“Son, you can’t run away from yourself,” Paddy remarked, as Murray told his benefactor that he had to push on after a week in Philly. He hadn’t lost his desire to go to sea, and decided to make one more attempt to find work at New York Harbor. He applied for a course in basic seamanship. A naval officer interviewed him for a possible stint as a merchant marine trainee in Florida. After scanning his application, the officer looked up and asked him:
“Why do you want to go to sea?”
Murray didn’t want to conceal his emotional turmoil, but neither did he want to share what he was sure would seem outlandish in the secular world: the religious fanaticism of a modern person following Yeshua and the Word of God! So he replied cryptically: “It’s for personal rehabilitation, sir.”
The officer didn’t press him, but commented, “You wouldn’t want to go in for this course; you’ve been through it in your Army basic training, anyway.”
The officer was silent for a moment, and then mused out loud: “So you want to go to sea.” Murray nodded.
“I see you were a medic in the army,” the officer continued.
“For three years.”
“Let me make a phone call; meanwhile, you go out and have some lunch. Come back in half an hour.”
When Murray returned, the officer crisply handed him an envelope. “Take this over to Moe Kay at the Brooklyn Port of Embarkation,” he said. “Moe has agreed to get you a berth as a medical orderly on a U.S. transport, working for the U.N. International Refugee Organization. Would that suit you?”
“Sure, sure!” Murray replied excitedly, shaken by the answer to his prayers. “Thanks a lot, sir.”
Hurrying out of the office, he heard the officer call after him, “Good luck, son.”
Within a few days Murray had joined the crew of the “General Black” on a voyage to Bremerhaven in what was then Occupied West Germany. The ship’s complement consisted of American seamen, U.S. military aides and United Nations civilian personnel. On the first voyage a group of Polish refugees from Mexico were taken on at the port for repatriation to their homeland.
Because of his flair for languages, Murray was often used as a translator for the medical officer in charge and for other staff members. Most of the time he worked in the ship’s hospital and kitchen. When the hospital was unoccupied, he worked at chipping, painting and cleaning up on deck.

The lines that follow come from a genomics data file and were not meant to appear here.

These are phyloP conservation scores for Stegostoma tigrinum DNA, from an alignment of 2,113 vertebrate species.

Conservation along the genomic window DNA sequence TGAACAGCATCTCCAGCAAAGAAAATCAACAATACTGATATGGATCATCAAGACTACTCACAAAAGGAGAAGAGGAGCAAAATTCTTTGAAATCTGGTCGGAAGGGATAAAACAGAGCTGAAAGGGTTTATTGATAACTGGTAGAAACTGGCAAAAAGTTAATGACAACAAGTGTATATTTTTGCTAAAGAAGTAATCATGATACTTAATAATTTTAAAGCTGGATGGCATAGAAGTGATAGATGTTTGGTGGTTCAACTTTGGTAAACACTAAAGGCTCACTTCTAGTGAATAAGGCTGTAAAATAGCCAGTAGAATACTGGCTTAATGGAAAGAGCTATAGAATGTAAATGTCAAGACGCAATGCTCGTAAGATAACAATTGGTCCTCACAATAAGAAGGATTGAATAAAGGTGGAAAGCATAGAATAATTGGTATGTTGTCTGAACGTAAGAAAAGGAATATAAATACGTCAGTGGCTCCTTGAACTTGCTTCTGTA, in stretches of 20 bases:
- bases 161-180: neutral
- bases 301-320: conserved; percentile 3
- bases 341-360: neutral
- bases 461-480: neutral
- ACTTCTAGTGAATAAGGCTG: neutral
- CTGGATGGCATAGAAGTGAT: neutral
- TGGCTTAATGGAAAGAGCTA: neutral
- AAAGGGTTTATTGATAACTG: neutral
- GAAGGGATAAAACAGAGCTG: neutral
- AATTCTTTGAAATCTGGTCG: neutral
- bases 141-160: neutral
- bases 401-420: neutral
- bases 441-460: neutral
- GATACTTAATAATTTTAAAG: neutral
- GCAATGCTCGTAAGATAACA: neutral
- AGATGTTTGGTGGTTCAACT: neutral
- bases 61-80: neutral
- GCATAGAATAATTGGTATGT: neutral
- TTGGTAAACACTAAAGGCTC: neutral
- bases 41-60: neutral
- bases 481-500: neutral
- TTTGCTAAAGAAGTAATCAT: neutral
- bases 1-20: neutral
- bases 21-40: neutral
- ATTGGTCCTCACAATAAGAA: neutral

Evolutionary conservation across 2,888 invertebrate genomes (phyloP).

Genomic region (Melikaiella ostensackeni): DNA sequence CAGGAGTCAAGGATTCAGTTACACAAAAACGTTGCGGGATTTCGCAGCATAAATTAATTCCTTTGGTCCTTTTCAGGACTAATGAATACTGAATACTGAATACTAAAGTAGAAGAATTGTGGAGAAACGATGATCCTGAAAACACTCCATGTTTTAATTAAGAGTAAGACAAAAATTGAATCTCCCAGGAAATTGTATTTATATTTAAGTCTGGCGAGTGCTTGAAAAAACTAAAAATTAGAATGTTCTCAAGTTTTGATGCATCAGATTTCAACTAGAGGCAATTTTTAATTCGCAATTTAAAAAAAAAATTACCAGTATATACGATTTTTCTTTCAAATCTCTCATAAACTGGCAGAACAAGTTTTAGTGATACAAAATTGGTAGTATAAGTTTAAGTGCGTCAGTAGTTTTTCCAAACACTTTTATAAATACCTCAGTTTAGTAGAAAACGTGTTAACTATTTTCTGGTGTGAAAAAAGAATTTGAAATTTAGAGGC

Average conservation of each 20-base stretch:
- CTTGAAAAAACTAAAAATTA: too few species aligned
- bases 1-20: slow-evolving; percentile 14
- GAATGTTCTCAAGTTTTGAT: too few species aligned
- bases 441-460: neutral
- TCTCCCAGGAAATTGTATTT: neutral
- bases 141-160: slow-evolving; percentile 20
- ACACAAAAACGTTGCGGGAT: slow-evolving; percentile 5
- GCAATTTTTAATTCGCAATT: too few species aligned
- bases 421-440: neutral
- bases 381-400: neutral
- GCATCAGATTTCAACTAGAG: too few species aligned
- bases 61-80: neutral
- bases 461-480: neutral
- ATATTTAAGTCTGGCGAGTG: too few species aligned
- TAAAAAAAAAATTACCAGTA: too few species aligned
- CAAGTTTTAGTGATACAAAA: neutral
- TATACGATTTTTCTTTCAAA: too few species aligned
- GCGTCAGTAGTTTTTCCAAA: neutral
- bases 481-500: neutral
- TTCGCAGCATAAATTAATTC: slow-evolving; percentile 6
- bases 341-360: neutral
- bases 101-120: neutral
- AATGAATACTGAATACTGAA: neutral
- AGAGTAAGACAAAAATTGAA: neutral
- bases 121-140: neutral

When Murray reached Bremerhaven, another wave of despair hit him. He looked back at the experiences of the preceding months, and decided that it was hopeless to try to change the basic emotional and thought patterns of his life. He always returned to his despair. Like a fly caught in a spider’s web, he must inevitably succumb to the awful emptiness of his soul’s death. No, there was no escape.
Murray took shore leave to go into Bremen. He took one of his solitary walks and brooded for a long while. Finally he sat down, alone and exhausted, in the midst of some still uncleared war-time rubble. “Oh, God,” he prayed, “let me die. Tomorrow, when we sail again, let me slip out quietly into the sea and find rest. I’m just worn out with this struggle.”
When he boarded ship the next day, so did a large contingent of East European refugees. They were offered asylum in several Latin American countries. He was again put in charge of the hospital kitchen and had to arrange meals for patients as well as supervise the general area. Murray became completely absorbed in the work at hand.
Some 36 hours after he had voiced his prayer for death, it suddenly came to mind again. “What a strange thing that I should pray that way!” he thought; and then an afterthought occurred to him. “My prayer has been answered—the despair and all the pull it had on my life have died—and I feel alive.”
During the months that followed, as they moved back and forth between Germany and South America, Murray had ample opportunity to confirm that the crisis had passed; and that, for him, life had been renewed.
One night, after a tiring day in the ship’s hospital, he slipped up onto the deck. The vessel swayed gently to the steady rhythm of the brooding sea. The fresh, tangy air revived him. He climbed one of the ship’s ladders up to the crow’s nest, drinking in the beauty of the inky night and the spangled heavens. It was an ecstasy of life and faith more intoxicating than any wine he had ever tasted.
Strange how that long walk to buy the Passover wine for Momma had led him on this journey of reconciliation. He had followed Yeshua as his ancestors had followed Moshe out of Egyptian slavery. He knew now that the same liberating God behind the Passover story had set him on the road to freedom through Yeshua. Murray realized there was no other way.
Endnotes 1Matthew 6:24